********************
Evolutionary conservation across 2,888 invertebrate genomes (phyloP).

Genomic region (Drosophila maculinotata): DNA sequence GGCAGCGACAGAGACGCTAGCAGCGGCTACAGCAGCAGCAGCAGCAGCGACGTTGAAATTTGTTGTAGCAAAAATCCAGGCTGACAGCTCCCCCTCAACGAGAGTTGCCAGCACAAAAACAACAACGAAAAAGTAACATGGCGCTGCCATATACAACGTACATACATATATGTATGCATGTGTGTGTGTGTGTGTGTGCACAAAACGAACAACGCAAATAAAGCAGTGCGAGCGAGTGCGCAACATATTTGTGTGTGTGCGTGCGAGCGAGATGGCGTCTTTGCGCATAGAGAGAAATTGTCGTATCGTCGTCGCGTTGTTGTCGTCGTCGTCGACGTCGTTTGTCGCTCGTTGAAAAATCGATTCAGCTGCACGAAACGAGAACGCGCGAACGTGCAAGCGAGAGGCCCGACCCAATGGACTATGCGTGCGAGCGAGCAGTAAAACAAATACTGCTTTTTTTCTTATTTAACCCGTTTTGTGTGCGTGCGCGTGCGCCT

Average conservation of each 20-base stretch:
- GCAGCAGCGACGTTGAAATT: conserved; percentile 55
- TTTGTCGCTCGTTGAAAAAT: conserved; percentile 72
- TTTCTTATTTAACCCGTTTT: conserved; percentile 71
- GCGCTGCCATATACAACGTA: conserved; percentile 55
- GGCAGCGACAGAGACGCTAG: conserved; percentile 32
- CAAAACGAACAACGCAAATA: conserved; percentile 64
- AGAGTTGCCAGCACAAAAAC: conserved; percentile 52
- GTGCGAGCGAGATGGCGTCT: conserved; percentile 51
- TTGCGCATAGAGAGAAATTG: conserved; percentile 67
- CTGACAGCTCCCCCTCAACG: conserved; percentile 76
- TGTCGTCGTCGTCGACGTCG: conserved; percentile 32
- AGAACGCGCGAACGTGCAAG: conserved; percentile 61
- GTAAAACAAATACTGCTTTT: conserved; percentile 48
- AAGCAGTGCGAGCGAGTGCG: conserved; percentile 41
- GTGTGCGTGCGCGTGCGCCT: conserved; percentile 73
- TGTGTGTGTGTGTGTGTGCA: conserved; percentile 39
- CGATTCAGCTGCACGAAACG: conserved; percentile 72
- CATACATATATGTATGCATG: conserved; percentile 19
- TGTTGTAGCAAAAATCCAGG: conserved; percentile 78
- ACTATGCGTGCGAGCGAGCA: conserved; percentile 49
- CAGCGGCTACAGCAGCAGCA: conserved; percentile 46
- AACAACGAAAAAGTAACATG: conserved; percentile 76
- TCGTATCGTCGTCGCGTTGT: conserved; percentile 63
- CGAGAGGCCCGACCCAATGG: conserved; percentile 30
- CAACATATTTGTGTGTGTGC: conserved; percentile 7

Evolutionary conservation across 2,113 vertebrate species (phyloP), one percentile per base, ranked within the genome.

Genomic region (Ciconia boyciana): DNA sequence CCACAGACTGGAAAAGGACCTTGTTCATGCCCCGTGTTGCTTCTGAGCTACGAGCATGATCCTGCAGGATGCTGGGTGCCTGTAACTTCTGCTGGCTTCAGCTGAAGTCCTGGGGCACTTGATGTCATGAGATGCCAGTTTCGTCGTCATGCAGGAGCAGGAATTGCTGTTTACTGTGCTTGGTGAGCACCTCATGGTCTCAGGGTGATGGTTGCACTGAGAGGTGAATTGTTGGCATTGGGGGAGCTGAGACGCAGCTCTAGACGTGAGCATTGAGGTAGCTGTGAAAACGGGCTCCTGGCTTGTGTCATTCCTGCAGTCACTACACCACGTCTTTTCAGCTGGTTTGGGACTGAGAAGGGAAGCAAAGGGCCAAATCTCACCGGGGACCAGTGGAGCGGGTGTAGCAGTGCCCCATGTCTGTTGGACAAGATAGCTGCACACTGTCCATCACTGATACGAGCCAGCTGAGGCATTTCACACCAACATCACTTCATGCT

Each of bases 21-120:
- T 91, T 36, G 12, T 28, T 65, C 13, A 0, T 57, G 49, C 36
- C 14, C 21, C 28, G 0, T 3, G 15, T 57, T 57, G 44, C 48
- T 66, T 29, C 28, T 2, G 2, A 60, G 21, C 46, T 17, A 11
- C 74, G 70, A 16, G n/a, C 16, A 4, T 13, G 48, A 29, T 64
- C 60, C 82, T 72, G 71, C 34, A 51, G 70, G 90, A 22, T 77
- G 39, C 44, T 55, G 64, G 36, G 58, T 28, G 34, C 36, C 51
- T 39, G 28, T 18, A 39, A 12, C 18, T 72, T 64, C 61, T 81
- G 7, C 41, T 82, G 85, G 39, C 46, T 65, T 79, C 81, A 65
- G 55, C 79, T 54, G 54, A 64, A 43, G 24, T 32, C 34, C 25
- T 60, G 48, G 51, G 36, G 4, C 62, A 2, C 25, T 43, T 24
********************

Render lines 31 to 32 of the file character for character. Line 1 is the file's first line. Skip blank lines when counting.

Each of bases 21-120:
- T 91, T 36, G 12, T 28, T 65, C 13, A 0, T 57, G 49, C 36